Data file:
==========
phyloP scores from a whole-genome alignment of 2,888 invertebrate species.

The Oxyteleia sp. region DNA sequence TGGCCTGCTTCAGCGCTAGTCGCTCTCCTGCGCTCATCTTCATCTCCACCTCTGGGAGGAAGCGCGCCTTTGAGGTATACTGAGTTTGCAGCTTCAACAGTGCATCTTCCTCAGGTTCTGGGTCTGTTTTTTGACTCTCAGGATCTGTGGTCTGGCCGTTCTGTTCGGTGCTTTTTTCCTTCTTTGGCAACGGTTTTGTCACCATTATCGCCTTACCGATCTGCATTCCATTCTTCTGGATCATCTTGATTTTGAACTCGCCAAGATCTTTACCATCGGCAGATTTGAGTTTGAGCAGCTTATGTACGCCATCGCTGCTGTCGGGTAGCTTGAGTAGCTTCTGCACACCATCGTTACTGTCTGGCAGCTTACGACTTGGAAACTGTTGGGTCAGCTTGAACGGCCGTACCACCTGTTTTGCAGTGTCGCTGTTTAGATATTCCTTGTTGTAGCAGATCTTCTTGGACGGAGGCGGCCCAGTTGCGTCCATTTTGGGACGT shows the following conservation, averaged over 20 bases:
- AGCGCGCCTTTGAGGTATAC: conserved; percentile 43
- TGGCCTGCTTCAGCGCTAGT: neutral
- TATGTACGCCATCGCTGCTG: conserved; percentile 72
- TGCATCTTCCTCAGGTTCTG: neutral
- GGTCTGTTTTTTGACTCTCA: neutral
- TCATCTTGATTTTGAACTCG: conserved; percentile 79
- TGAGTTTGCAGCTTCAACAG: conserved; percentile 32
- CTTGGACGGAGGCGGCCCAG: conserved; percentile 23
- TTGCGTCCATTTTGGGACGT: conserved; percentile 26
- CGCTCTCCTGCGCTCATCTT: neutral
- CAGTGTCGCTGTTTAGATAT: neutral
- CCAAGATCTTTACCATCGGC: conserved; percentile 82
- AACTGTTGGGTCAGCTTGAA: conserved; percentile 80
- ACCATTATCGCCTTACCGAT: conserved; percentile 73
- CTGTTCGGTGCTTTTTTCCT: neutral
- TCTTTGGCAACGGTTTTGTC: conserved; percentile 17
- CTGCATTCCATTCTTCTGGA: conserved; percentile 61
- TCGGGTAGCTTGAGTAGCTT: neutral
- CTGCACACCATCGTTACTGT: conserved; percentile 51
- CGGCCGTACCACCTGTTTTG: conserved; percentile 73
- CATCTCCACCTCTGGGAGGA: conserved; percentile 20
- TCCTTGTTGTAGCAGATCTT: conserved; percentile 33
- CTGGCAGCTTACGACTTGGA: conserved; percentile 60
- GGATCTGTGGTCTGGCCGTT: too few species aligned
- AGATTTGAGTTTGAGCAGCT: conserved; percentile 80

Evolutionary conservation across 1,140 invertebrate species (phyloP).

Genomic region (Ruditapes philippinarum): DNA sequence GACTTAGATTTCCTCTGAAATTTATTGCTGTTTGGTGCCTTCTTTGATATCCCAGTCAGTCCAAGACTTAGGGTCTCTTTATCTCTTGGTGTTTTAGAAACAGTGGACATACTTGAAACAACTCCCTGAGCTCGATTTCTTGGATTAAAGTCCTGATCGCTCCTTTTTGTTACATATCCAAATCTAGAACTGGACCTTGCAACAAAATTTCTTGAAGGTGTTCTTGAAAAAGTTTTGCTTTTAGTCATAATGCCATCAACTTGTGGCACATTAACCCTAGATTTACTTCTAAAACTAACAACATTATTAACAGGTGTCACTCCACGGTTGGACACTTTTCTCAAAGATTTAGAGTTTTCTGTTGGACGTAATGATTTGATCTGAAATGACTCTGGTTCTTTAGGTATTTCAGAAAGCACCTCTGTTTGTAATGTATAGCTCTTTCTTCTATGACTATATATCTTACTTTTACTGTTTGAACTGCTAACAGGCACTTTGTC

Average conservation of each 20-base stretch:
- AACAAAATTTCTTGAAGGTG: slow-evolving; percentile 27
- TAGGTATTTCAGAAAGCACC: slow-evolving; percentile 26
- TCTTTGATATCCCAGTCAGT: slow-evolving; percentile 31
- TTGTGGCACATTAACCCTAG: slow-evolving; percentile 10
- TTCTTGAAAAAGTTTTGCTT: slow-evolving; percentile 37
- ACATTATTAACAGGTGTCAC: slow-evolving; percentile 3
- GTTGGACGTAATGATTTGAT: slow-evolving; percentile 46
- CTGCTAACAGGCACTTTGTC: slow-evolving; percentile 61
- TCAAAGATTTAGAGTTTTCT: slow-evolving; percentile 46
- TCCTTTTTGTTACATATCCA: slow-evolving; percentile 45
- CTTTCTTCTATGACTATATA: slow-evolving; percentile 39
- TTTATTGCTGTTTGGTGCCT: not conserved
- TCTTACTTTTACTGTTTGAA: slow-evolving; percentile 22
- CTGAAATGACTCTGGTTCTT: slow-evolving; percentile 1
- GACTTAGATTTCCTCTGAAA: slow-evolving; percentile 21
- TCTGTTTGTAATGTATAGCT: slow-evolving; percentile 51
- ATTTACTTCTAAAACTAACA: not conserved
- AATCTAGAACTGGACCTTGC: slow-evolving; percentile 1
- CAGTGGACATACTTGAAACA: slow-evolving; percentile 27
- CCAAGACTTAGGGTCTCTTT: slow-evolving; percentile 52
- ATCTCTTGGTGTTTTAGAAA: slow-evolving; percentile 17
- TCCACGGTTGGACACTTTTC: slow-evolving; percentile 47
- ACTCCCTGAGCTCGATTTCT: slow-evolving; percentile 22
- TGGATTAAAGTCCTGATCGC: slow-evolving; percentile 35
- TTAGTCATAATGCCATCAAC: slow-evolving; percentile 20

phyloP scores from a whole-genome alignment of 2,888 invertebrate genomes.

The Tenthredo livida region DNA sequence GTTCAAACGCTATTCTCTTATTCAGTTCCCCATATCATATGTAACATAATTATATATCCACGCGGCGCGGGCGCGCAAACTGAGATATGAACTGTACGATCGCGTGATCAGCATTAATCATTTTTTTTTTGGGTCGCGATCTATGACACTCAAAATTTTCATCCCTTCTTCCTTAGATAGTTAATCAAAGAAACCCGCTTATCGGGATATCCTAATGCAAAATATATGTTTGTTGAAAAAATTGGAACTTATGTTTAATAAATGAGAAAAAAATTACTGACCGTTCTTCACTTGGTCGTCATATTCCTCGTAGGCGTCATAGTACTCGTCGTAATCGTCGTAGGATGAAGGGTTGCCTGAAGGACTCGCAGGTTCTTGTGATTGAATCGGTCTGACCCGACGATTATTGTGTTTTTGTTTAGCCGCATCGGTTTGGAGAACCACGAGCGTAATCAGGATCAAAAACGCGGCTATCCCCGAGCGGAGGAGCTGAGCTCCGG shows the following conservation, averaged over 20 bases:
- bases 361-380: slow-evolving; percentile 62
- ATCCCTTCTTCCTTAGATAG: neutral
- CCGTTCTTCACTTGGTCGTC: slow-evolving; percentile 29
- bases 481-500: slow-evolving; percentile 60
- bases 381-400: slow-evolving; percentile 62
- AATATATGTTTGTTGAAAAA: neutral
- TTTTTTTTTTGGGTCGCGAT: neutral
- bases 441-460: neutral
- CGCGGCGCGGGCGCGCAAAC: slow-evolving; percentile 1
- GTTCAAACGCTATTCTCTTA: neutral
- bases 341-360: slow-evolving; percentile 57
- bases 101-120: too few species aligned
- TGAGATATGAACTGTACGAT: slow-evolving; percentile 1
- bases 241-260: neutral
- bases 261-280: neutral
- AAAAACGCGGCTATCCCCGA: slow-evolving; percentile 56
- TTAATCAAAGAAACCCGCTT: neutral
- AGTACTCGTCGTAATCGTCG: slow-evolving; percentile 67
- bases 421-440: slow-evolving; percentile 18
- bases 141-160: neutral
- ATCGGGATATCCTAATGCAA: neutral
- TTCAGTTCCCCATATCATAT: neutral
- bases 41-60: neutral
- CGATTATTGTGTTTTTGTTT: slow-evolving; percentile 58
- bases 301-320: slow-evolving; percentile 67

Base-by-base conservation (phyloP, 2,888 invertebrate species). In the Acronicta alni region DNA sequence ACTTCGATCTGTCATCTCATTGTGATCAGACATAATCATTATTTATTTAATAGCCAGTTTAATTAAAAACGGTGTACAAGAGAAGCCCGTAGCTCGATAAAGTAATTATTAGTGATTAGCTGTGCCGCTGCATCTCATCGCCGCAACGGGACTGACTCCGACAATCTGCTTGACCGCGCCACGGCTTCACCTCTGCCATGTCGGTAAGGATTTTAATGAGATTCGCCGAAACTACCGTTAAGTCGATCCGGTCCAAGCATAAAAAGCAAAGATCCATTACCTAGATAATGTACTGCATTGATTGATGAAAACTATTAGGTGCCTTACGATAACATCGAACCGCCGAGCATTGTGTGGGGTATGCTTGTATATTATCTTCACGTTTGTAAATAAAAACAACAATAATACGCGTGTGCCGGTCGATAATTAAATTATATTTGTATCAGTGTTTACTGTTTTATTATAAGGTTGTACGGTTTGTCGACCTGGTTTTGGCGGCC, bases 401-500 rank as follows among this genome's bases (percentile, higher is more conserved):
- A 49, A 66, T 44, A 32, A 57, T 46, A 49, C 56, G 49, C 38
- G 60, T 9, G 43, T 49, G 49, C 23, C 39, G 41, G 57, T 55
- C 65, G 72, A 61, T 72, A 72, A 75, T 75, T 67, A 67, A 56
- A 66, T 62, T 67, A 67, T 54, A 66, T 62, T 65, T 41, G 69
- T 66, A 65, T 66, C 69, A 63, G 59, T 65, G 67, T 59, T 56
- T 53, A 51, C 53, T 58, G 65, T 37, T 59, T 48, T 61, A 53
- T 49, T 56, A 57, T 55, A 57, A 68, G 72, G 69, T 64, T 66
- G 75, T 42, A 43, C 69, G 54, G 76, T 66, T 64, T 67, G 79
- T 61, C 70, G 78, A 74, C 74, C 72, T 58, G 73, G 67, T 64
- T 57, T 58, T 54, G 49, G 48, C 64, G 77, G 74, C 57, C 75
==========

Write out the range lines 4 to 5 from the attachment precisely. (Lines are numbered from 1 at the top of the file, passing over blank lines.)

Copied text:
- TGGCCTGCTTCAGCGCTAGT: neutral
- TATGTACGCCATCGCTGCTG: conserved; percentile 72